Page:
Iowa Democrat asks House to review 6-vote race, cites errors

A Vote Safe Iowa sticker is seen on the floor during early voting for the general election, Tuesday, Oct. 20, 2020, in Adel, Iowa. (AP Photo/Charlie Neibergall)

IOWA CITY, Iowa — Democrat Rita Hart is asking the U.S. House to investigate and overturn the race that Iowa says she lost by six votes, arguing that 22 ballots were wrongly excluded and others weren’t examined during the recount.

In a notice of contest released Tuesday, Hart argues that she would have netted 15 votes and defeated Congresswoman-elect Republican Mariannette Miller-Meeks had the 22 ballots been tallied in Iowa’s 2nd Congressional District.

Hart is asking the Democratic-led House to count those votes and conduct a uniform recount throughout the district’s 24 counties, saying she is confident she will be ahead after that process and declared the winner.

“Although it is admittedly tempting to close the curtain on the 2020 election cycle, prematurely ending this contest would disenfranchise Iowa voters and award the congressional seat to the candidate who received fewer lawful votes,” Hart lawyer Marc Elias writes in the 176-page notice, which includes affidavits from several voters who say their Hart votes were improperly rejected.

Iowa’s canvassing board certified Miller-Meeks as the winner by a vote margin of 196,964 to 196,958, the closest congressional race since 1984. Her victory would narrow the Democratic House majority, which is currently 222-211 with two races uncalled.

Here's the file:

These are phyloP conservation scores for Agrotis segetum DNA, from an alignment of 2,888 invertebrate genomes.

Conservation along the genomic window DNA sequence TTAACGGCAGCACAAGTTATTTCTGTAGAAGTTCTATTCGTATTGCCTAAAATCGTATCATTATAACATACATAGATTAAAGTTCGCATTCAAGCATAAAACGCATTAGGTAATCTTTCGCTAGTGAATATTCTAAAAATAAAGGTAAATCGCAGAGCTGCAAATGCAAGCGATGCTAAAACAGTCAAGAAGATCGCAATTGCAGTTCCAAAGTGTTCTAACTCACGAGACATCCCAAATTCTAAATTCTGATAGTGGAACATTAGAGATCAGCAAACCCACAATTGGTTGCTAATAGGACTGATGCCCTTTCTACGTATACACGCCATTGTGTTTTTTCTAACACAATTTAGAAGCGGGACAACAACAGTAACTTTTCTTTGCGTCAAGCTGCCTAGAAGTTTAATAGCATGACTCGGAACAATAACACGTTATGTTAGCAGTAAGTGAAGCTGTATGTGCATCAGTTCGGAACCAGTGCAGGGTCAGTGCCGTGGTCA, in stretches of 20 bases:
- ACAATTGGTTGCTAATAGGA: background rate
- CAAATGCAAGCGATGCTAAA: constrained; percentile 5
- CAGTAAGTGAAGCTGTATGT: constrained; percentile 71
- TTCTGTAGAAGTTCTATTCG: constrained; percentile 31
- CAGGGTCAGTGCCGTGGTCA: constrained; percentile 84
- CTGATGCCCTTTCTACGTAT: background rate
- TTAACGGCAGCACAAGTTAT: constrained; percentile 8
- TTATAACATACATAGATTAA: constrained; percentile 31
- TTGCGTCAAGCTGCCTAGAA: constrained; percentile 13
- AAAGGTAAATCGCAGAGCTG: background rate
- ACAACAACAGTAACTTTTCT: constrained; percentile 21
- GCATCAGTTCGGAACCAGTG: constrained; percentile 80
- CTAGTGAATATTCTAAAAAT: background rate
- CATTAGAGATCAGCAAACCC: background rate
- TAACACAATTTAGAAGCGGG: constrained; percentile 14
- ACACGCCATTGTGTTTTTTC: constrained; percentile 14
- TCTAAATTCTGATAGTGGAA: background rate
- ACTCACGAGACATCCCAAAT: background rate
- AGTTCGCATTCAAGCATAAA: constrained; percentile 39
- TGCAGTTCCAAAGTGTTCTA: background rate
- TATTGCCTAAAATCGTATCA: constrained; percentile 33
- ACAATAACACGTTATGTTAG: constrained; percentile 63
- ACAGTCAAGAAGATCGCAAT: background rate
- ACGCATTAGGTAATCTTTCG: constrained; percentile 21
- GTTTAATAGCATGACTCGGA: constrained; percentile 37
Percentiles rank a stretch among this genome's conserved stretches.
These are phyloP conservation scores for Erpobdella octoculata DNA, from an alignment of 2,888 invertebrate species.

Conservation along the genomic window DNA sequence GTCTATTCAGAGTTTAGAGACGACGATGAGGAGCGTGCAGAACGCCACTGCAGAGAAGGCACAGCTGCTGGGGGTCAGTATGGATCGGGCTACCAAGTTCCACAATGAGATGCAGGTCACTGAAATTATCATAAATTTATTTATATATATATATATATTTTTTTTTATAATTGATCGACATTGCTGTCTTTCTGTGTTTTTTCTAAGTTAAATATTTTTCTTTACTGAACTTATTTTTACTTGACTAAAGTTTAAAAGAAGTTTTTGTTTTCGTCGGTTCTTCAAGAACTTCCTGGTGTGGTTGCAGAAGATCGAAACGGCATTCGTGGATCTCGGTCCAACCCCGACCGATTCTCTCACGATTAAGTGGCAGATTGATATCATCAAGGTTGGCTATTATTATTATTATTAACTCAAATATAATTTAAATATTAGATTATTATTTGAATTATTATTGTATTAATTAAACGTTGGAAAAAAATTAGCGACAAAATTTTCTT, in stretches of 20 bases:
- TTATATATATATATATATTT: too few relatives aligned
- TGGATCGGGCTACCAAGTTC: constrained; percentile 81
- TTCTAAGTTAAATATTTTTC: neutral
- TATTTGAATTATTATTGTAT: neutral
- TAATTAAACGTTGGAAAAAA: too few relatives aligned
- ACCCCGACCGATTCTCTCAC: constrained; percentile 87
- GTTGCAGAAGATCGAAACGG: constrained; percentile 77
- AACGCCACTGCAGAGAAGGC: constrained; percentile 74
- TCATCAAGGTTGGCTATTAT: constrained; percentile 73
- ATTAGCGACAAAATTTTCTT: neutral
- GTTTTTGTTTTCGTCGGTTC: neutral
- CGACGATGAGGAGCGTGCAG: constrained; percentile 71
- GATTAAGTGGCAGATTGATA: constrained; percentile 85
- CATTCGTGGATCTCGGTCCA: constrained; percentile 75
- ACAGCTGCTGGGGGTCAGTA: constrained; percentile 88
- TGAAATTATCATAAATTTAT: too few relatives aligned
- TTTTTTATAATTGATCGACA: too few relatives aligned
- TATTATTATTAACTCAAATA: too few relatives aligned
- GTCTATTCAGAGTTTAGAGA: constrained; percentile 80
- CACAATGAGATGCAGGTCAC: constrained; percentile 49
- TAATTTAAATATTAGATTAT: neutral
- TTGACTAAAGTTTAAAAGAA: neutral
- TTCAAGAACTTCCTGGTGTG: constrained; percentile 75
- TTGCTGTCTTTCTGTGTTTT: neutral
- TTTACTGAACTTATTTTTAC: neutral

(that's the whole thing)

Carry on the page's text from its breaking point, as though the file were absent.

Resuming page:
The certification followed a recount in which Hart nearly erased the 47-vote lead that Miller-Meeks held after the initial canvass. The lead had earlier flipped back and forth between the candidates after the discovery and correction of two major tabulation errors.

Hart announced earlier this month that she would not challenge the outcome in Iowa’s courts, saying state law would have required a contest to be decided within days and did not allow for adequate time to examine thousands of ballots.

Instead, she is filing her challenge under a 1969 law, the Federal Contested Elections Act, which will trigger an investigation by the House Administration Committee that could last months. To prevail, Hart must show by a preponderance of evidence that she got the most votes.

Republicans have reacted with outrage to Hart’s maneuver, saying she is bypassing a review by Iowa judges while attempting to have her fellow Democrats declare her the winner.

But Hart and her supporters have argued that every legal vote must be counted in a race so close.

“It is crucial to me to make sure that this bipartisan review by the U.S. House is fair,” she said. “Iowans deserve to know that the candidate who earned the most votes is seated.”

According to a 2010 report by the nonpartisan Congressional Research Service, the House reviewed 107 contested elections between 1933 and 2009 and seated the candidate the state had certified as the winner in the overwhelming majority of cases.

The report says the House declared the challenger the winner in at least three cases, most recently after a 1984 Indiana race in which majority Democrats overturned the state outcome and ruled that incumbent Democrat Frank McCloskey won by four votes.

During the process, candidates can take sworn depositions and subpoena witnesses. The committee can impound ballots and voting records and does not have to follow state law about which votes are counted.

In her filing, Hart notes that 11 ballots weren’t counted because of mistakes by poll workers, including nine ballots discovered during the recount in Marion County and two curbside votes that weren’t put into a tabulation machine in Scott County.